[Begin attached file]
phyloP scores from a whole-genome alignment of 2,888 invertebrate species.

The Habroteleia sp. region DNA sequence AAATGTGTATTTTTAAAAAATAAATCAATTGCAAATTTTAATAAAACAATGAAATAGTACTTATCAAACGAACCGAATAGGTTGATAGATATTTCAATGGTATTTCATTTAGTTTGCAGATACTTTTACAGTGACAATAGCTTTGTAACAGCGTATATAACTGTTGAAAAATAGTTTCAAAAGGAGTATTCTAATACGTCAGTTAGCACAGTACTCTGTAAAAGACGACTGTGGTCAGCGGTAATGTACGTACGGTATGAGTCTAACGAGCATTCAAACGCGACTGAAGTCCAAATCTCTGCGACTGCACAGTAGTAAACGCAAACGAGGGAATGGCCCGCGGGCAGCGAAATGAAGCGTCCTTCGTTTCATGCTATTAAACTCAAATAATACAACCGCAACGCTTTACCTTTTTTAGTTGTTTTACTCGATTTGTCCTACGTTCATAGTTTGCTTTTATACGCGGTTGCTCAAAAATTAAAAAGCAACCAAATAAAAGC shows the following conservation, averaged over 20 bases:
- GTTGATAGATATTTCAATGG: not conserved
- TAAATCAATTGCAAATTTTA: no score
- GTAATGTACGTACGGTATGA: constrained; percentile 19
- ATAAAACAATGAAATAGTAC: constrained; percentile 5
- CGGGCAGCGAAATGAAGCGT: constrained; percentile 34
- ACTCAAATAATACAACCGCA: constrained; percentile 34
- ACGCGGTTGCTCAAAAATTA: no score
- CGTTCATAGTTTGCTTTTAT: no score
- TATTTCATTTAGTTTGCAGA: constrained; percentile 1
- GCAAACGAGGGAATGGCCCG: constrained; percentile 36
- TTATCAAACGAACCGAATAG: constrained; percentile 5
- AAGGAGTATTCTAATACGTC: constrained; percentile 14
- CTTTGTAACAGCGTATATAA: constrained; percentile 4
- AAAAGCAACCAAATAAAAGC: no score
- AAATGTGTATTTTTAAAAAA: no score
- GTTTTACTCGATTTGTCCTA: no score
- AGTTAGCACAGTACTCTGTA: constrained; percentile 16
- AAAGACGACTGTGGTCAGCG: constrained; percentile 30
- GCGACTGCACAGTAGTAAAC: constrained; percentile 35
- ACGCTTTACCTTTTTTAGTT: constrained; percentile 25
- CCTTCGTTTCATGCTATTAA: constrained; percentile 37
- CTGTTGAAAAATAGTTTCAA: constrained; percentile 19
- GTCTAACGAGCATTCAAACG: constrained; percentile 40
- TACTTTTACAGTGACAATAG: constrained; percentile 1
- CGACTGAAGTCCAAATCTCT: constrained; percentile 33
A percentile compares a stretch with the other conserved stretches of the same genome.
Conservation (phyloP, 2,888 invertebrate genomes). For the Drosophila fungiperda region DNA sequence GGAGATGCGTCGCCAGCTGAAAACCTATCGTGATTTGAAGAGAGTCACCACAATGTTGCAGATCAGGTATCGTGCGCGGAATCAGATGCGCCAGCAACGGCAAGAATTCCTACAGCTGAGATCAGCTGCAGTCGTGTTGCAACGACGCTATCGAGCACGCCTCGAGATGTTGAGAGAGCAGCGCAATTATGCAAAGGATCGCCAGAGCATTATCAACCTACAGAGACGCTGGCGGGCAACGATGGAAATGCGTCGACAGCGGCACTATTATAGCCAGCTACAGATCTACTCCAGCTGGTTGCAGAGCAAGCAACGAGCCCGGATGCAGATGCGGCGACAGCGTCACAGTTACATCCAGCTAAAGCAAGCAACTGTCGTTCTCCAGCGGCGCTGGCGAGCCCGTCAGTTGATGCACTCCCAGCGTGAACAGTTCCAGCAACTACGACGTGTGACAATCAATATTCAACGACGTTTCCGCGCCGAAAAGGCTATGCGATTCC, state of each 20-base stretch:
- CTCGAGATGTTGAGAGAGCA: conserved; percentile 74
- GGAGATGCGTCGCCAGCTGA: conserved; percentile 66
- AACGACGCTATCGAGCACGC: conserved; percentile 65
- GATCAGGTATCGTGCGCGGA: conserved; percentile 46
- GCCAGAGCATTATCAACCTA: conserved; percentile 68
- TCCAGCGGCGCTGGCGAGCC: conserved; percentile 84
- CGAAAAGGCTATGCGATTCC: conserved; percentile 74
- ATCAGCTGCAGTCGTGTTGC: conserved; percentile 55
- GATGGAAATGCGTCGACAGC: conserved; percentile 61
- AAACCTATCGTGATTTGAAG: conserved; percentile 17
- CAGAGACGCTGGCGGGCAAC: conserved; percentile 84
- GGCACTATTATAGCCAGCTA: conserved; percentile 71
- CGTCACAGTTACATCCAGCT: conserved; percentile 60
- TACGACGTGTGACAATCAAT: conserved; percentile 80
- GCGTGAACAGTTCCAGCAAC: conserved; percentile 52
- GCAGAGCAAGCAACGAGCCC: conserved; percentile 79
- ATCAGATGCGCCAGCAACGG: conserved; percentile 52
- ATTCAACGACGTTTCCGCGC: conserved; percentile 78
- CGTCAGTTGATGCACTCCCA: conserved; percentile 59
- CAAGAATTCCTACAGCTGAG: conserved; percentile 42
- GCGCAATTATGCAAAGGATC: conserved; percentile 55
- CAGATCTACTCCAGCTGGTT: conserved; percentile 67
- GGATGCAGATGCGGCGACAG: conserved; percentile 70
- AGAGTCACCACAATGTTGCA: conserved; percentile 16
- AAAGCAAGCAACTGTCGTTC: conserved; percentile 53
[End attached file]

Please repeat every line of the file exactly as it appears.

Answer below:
phyloP scores from a whole-genome alignment of 2,888 invertebrate species.

The Habroteleia sp. region DNA sequence AAATGTGTATTTTTAAAAAATAAATCAATTGCAAATTTTAATAAAACAATGAAATAGTACTTATCAAACGAACCGAATAGGTTGATAGATATTTCAATGGTATTTCATTTAGTTTGCAGATACTTTTACAGTGACAATAGCTTTGTAACAGCGTATATAACTGTTGAAAAATAGTTTCAAAAGGAGTATTCTAATACGTCAGTTAGCACAGTACTCTGTAAAAGACGACTGTGGTCAGCGGTAATGTACGTACGGTATGAGTCTAACGAGCATTCAAACGCGACTGAAGTCCAAATCTCTGCGACTGCACAGTAGTAAACGCAAACGAGGGAATGGCCCGCGGGCAGCGAAATGAAGCGTCCTTCGTTTCATGCTATTAAACTCAAATAATACAACCGCAACGCTTTACCTTTTTTAGTTGTTTTACTCGATTTGTCCTACGTTCATAGTTTGCTTTTATACGCGGTTGCTCAAAAATTAAAAAGCAACCAAATAAAAGC shows the following conservation, averaged over 20 bases:
- GTTGATAGATATTTCAATGG: not conserved
- TAAATCAATTGCAAATTTTA: no score
- GTAATGTACGTACGGTATGA: constrained; percentile 19
- ATAAAACAATGAAATAGTAC: constrained; percentile 5
- CGGGCAGCGAAATGAAGCGT: constrained; percentile 34
- ACTCAAATAATACAACCGCA: constrained; percentile 34
- ACGCGGTTGCTCAAAAATTA: no score
- CGTTCATAGTTTGCTTTTAT: no score
- TATTTCATTTAGTTTGCAGA: constrained; percentile 1
- GCAAACGAGGGAATGGCCCG: constrained; percentile 36
- TTATCAAACGAACCGAATAG: constrained; percentile 5
- AAGGAGTATTCTAATACGTC: constrained; percentile 14
- CTTTGTAACAGCGTATATAA: constrained; percentile 4
- AAAAGCAACCAAATAAAAGC: no score
- AAATGTGTATTTTTAAAAAA: no score
- GTTTTACTCGATTTGTCCTA: no score
- AGTTAGCACAGTACTCTGTA: constrained; percentile 16
- AAAGACGACTGTGGTCAGCG: constrained; percentile 30
- GCGACTGCACAGTAGTAAAC: constrained; percentile 35
- ACGCTTTACCTTTTTTAGTT: constrained; percentile 25
- CCTTCGTTTCATGCTATTAA: constrained; percentile 37
- CTGTTGAAAAATAGTTTCAA: constrained; percentile 19
- GTCTAACGAGCATTCAAACG: constrained; percentile 40
- TACTTTTACAGTGACAATAG: constrained; percentile 1
- CGACTGAAGTCCAAATCTCT: constrained; percentile 33
A percentile compares a stretch with the other conserved stretches of the same genome.
Conservation (phyloP, 2,888 invertebrate genomes). For the Drosophila fungiperda region DNA sequence GGAGATGCGTCGCCAGCTGAAAACCTATCGTGATTTGAAGAGAGTCACCACAATGTTGCAGATCAGGTATCGTGCGCGGAATCAGATGCGCCAGCAACGGCAAGAATTCCTACAGCTGAGATCAGCTGCAGTCGTGTTGCAACGACGCTATCGAGCACGCCTCGAGATGTTGAGAGAGCAGCGCAATTATGCAAAGGATCGCCAGAGCATTATCAACCTACAGAGACGCTGGCGGGCAACGATGGAAATGCGTCGACAGCGGCACTATTATAGCCAGCTACAGATCTACTCCAGCTGGTTGCAGAGCAAGCAACGAGCCCGGATGCAGATGCGGCGACAGCGTCACAGTTACATCCAGCTAAAGCAAGCAACTGTCGTTCTCCAGCGGCGCTGGCGAGCCCGTCAGTTGATGCACTCCCAGCGTGAACAGTTCCAGCAACTACGACGTGTGACAATCAATATTCAACGACGTTTCCGCGCCGAAAAGGCTATGCGATTCC, state of each 20-base stretch:
- CTCGAGATGTTGAGAGAGCA: conserved; percentile 74
- GGAGATGCGTCGCCAGCTGA: conserved; percentile 66
- AACGACGCTATCGAGCACGC: conserved; percentile 65
- GATCAGGTATCGTGCGCGGA: conserved; percentile 46
- GCCAGAGCATTATCAACCTA: conserved; percentile 68
- TCCAGCGGCGCTGGCGAGCC: conserved; percentile 84
- CGAAAAGGCTATGCGATTCC: conserved; percentile 74
- ATCAGCTGCAGTCGTGTTGC: conserved; percentile 55
- GATGGAAATGCGTCGACAGC: conserved; percentile 61
- AAACCTATCGTGATTTGAAG: conserved; percentile 17
- CAGAGACGCTGGCGGGCAAC: conserved; percentile 84
- GGCACTATTATAGCCAGCTA: conserved; percentile 71
- CGTCACAGTTACATCCAGCT: conserved; percentile 60
- TACGACGTGTGACAATCAAT: conserved; percentile 80
- GCGTGAACAGTTCCAGCAAC: conserved; percentile 52
- GCAGAGCAAGCAACGAGCCC: conserved; percentile 79
- ATCAGATGCGCCAGCAACGG: conserved; percentile 52
- ATTCAACGACGTTTCCGCGC: conserved; percentile 78
- CGTCAGTTGATGCACTCCCA: conserved; percentile 59
- CAAGAATTCCTACAGCTGAG: conserved; percentile 42
- GCGCAATTATGCAAAGGATC: conserved; percentile 55
- CAGATCTACTCCAGCTGGTT: conserved; percentile 67
- GGATGCAGATGCGGCGACAG: conserved; percentile 70
- AGAGTCACCACAATGTTGCA: conserved; percentile 16
- AAAGCAAGCAACTGTCGTTC: conserved; percentile 53